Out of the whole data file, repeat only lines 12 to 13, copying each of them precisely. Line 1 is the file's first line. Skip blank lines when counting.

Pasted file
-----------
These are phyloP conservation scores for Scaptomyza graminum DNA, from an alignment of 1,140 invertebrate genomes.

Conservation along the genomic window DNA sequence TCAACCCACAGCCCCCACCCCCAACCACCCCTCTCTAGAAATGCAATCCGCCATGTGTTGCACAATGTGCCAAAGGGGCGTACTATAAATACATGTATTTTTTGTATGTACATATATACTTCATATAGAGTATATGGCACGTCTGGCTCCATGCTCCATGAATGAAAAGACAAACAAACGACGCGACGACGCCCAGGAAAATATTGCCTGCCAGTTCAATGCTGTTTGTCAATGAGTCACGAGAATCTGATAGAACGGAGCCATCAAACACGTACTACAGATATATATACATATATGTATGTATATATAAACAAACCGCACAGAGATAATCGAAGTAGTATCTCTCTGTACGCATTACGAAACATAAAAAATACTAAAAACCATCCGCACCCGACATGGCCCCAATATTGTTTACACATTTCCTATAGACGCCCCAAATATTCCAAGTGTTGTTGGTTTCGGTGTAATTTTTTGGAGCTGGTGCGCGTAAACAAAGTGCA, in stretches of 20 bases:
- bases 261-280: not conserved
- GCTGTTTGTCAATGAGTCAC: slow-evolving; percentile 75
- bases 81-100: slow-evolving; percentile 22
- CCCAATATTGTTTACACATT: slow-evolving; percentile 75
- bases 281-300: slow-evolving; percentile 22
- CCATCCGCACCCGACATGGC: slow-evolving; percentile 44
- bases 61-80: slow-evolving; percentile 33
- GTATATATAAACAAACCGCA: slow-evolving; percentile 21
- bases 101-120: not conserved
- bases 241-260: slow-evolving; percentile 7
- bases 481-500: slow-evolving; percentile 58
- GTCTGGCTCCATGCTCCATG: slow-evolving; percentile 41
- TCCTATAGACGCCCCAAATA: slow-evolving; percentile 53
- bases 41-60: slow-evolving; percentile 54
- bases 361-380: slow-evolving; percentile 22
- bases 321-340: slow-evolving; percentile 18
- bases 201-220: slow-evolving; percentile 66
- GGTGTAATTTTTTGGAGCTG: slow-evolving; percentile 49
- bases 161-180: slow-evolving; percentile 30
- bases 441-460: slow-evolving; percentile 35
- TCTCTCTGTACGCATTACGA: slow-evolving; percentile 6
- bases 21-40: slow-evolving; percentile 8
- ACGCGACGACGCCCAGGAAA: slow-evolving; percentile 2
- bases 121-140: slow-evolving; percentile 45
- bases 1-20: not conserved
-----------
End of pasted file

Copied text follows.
- bases 241-260: slow-evolving; percentile 7
- bases 481-500: slow-evolving; percentile 58